The University of Iowa’s mascot Herky the Hawk was named after Hercules, the ancient Greek hero who became famous for his series of impossible feats known as the Labors of Hercules. Inspired by this mashup of ancient Greek and Iowa mythology, we took the 12 most significant football games in Iowa history and created the 12 Labors of Herky.
Each game was chosen to align as close as possible to Hercules’ mythological feats and limited to just one game per school used.
First Labor of Hercules: Slay the Nemean Lion.
The first task given to Hercules by King Eurystheus was to slay the invincible Nemean Lion, whose golden fur was impenetrable to any weapon. Lurking in the rolling hills around Nemea, the lion lured warriors to their deaths, sometimes disguising itself as an injured woman. After Hercules discovered his sharp weapons were useless, a new plan was hatched. The lion often hid in a cave with two entrances, so Hercules blocked one entrance and in close quarters within the cave was able to strangle the lion to death.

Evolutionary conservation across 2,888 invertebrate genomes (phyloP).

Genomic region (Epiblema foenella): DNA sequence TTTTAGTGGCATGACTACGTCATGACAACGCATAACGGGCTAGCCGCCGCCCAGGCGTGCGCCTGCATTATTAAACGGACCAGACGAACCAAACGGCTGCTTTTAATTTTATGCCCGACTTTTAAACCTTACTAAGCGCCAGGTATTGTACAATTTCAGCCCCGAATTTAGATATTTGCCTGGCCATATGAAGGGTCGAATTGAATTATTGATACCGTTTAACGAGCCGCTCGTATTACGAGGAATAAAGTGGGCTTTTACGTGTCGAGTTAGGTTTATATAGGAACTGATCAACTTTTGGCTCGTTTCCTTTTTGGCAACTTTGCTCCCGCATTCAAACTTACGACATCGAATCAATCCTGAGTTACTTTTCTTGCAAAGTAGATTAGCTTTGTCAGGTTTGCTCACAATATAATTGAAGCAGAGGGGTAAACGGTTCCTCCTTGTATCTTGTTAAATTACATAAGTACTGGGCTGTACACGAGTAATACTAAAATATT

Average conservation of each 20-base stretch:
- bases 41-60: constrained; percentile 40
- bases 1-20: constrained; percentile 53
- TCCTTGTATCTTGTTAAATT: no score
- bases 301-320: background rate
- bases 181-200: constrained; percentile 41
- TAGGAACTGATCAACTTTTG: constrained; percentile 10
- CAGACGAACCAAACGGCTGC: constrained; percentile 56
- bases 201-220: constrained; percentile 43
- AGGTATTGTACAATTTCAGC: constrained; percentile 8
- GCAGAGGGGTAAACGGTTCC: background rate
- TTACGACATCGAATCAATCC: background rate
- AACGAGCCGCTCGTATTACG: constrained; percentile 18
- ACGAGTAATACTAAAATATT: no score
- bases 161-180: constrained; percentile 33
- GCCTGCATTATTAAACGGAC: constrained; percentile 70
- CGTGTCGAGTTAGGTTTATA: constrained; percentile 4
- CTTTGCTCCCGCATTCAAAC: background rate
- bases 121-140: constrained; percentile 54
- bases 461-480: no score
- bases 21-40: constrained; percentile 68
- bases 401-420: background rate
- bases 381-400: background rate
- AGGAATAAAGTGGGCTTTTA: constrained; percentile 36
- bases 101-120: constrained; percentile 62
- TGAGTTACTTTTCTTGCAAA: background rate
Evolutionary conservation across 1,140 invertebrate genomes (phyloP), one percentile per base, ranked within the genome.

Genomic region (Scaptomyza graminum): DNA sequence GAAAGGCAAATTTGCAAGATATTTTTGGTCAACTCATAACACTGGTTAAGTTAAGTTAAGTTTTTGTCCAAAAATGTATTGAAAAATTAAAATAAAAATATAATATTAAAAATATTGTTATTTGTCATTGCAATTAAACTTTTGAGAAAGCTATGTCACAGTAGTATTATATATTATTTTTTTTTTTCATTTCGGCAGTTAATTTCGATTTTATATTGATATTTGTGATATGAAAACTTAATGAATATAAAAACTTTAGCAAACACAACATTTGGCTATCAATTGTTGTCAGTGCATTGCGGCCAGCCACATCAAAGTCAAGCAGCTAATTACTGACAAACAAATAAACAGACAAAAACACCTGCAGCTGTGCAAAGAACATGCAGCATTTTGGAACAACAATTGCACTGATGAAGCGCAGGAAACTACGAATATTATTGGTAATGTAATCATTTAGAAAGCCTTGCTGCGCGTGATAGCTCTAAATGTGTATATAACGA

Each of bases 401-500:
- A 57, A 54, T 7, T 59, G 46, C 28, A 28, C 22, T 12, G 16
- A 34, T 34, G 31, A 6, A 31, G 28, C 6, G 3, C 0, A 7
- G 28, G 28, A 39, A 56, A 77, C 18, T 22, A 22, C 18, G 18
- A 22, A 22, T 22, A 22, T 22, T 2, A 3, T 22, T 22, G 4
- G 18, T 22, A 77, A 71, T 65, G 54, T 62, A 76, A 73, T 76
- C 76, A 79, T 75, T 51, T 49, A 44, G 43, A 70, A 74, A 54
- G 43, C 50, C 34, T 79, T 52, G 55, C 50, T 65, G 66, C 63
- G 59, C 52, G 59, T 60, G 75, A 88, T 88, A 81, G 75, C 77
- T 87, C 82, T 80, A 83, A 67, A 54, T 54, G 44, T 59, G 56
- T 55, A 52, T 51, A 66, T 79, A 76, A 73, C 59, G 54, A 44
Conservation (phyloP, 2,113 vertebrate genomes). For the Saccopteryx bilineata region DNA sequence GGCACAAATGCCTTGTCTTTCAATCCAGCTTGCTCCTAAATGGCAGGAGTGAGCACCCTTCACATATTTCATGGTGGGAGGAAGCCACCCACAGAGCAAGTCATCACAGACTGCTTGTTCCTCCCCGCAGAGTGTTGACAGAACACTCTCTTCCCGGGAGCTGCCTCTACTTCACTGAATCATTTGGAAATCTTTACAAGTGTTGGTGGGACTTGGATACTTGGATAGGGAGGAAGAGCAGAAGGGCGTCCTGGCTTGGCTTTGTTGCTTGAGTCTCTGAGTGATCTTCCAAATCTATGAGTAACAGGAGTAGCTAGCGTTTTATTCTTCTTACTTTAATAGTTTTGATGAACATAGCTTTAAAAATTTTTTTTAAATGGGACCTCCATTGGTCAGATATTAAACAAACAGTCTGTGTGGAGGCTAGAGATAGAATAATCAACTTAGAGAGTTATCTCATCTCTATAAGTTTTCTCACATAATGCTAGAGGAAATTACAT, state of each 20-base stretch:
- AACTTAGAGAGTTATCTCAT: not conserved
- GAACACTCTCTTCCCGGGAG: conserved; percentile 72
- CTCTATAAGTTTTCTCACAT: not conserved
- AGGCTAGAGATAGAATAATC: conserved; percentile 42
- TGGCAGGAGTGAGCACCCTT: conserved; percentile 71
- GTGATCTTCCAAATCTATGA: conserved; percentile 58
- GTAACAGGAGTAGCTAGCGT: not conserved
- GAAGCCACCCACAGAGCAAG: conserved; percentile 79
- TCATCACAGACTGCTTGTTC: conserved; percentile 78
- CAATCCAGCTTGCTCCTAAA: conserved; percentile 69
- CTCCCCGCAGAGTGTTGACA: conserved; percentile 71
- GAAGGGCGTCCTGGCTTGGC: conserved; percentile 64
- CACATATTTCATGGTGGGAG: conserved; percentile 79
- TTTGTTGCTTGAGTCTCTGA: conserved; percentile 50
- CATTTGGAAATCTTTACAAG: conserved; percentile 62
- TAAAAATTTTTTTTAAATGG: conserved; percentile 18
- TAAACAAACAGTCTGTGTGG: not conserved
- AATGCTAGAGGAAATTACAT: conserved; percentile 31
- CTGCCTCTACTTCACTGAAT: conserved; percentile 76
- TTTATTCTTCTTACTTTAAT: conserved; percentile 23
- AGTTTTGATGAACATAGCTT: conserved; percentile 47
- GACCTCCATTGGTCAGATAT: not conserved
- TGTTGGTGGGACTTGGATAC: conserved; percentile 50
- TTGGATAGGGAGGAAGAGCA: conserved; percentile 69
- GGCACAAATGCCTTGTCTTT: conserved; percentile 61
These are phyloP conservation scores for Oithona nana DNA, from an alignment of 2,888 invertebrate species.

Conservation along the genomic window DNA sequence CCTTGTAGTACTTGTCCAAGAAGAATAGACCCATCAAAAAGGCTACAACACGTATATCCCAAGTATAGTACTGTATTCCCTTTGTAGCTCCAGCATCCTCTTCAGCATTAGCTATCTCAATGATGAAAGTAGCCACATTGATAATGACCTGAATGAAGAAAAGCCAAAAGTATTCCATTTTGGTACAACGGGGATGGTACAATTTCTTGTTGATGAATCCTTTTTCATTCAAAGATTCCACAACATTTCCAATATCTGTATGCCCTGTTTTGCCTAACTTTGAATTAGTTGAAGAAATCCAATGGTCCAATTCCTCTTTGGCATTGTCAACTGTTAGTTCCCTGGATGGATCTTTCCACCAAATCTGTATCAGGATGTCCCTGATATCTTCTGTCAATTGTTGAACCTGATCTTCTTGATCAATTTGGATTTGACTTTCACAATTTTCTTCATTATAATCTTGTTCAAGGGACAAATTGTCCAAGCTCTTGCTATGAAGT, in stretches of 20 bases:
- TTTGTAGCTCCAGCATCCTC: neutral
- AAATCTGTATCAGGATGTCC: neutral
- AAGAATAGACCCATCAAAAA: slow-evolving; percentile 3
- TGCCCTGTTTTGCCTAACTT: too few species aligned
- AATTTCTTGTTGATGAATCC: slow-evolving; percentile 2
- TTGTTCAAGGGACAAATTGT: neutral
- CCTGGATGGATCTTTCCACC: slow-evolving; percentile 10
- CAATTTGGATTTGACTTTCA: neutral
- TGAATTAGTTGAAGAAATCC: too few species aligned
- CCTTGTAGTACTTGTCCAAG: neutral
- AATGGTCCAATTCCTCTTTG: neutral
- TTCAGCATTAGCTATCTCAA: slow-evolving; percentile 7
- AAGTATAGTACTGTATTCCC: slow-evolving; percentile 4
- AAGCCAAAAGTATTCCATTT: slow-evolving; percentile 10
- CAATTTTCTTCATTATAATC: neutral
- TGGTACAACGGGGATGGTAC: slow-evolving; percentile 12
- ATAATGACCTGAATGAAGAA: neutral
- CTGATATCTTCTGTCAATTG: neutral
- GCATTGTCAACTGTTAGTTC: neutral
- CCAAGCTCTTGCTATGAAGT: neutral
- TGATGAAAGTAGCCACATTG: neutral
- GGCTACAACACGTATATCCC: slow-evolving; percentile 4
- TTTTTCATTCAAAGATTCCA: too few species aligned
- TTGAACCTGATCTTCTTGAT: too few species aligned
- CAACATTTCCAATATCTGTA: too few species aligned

When considering all of Iowa’s historical rivals, the feline equivalent became clear.
First Labor of Herky: Conquer the Nittany Lion.
On a chilly November day in 2008, Coach Kirk Ferentz and his Hawkeye squad faced off against an undefeated Penn State team knocking on the door of another national championship game. One unexpected Daniel Murray kick later, the Nittany Lion dream was dead and Iowa’s resurgence had just begun.
Other games considered:
Despite the relatively short history between the two schools, there were quite a few games that we could’ve used here. There was the 1996 game where Tim Dwight ran wild in State College in a 21 – 20 victory over #10 Penn State. The 2002 edition of Penn State sat at #12, fresh off a walloping of #8 Nebraska and the overtime contest saw Iowa triumph in overtime despite a furious fourth quarter comeback by Penn State. Unhappy with the multiple blown calls. PSU coach Joe Paterno memorably chased the refs off of the field.
To see the Second Labor of Herky, click here: (LINK ADDED WHEN STORY GOES UP).
Extra thanks to Matt Fall for some historical background and the fantastic Iowa Alumni Association’s Gridiron Glory – 100+ years of Iowa Football project.